Cyber security startup Cynch Security has secured just over $200,000 in government and matched funding, for a project mapping challenges for small business, and figuring out how to solve them.
The funding is made up of $109,969 from the AustCyber Projects Fund for backing industry-led projects, matched with $100,000 from industry.
AustCyber awarded a total of $8.5 million to 10 projects, each designed to tackle a particular issue in cybersecurity.
In Cynch’s case, the funding will be put towards a project in conjunction with Deakin University, researching the cyber security challenges SMEs and micro-businesses face, and how the startup can help them with those.
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“It’s about measuring, but also proving that there are solutions out there,” co-founder and chief Susie Jones told SmartCompany.
Founded in 2017 by Jones and co-founder Adam Selwood, Cynch launched in April last year.
Jones doesn’t reveal the revenues the startup has seen since then, but she does say the business now has more than 130 businesses using its tech.
“We’re expecting to at least quadruple that this year,” she says.
“A very big problem”
This funding is a win for Cynch; something Jones says will help its platform scale, allowing it to help “thousands of small businesses instead of hundreds”.
But, it also shows the government is taking security for small business seriously, Jones says.
“One of the things that has been really clear to us … is the lack of research and investment that has gone into small business cyber security,” she explains.
“This shows a real commitment to reversing that.”
The idea is to first understand, then improve things for small business owners, she adds.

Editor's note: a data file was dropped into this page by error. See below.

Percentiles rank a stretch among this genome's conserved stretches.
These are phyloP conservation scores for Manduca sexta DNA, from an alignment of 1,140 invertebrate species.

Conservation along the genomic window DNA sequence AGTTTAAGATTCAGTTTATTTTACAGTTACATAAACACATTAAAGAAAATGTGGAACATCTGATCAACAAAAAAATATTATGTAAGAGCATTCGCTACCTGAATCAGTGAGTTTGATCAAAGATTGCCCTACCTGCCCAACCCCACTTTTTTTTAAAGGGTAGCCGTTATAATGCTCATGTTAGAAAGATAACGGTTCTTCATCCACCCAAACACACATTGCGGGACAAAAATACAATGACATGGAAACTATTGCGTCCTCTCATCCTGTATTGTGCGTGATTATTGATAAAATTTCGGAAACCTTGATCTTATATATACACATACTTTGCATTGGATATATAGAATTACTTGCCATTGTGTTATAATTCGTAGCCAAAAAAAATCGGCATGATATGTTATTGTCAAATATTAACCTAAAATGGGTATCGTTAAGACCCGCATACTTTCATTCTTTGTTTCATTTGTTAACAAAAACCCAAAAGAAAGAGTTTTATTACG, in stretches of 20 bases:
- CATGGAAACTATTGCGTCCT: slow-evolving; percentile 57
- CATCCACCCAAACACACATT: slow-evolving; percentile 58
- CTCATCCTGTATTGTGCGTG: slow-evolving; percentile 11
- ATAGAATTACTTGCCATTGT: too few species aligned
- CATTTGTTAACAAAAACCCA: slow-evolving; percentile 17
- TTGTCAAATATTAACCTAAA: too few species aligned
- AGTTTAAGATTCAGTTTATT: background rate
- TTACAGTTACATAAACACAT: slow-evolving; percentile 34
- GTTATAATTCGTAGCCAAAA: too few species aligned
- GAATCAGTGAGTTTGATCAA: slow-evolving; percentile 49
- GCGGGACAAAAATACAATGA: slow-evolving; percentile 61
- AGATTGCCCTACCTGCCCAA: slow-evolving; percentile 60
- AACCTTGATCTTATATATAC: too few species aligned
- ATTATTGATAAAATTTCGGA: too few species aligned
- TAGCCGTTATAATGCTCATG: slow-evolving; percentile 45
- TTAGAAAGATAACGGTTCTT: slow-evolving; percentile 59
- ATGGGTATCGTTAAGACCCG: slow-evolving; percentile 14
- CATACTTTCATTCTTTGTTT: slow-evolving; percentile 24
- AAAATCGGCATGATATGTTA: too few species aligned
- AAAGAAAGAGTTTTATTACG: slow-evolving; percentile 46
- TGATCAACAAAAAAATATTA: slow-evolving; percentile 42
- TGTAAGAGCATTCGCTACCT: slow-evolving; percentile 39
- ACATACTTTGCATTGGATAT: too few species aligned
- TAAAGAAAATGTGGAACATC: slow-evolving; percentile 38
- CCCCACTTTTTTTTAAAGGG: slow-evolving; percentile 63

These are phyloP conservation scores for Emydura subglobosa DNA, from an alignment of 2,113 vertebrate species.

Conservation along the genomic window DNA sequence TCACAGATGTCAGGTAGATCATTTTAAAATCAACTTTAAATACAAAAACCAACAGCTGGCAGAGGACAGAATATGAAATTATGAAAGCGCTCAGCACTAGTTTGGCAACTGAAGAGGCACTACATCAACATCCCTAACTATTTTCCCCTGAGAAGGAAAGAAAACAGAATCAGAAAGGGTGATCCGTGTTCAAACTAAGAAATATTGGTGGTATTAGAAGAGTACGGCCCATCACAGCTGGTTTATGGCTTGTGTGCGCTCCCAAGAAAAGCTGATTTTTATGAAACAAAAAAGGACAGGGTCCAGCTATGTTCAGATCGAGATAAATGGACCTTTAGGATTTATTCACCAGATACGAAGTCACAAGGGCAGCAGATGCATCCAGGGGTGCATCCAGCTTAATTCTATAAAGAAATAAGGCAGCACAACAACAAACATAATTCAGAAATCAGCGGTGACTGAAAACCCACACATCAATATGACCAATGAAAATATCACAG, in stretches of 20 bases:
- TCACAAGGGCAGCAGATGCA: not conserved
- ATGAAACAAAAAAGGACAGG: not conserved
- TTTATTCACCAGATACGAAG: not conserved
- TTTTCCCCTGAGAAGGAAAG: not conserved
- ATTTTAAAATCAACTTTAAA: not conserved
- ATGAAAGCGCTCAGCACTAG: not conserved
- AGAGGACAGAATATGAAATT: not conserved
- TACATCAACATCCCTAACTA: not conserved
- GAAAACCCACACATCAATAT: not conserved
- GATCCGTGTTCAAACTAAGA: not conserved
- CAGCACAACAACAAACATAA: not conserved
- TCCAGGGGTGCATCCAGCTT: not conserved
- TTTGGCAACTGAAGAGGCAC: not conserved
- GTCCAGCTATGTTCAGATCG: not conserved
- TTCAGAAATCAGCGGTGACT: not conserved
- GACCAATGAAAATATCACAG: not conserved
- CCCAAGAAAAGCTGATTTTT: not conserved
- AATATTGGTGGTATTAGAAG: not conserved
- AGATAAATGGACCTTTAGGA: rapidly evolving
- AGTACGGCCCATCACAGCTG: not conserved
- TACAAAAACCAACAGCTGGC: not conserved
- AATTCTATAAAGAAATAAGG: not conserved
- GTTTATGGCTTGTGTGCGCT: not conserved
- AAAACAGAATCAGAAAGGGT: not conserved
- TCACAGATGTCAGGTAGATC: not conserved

These businesses face the same threats as large organisations, but without the resources to manage them.
“They don’t have anyone to turn to,” Jones says.
“It can become a very big problem for them very quickly.”
Women in cyber tech
Of the 10 projects to secure funding, two are from women-led startups.
HackHunter, part of Serinus Security and headed up by co-founder and chief Tracie Thompson, has also secured a total of $535,000 for R&D and data analysis, to improve its tech identifying malicious Wi-Fi trends.
It’s not the 50/50 split that would be ideal, but Jones says it is relatively representative of the number of cyber security startups out there that are founded by women.
“There’s not that many of us out there,” she notes.
“But, I think the fact that it’s a representative split shows a really good sign that the businesses we’re producing and the problems we’re solving are just as significant and just as successful as those of men.”
The cyber security industry is a tight-knit one, and while it may be 80% men, it’s generally a welcoming space for women.
“It’s definitely an industry where women can thrive.”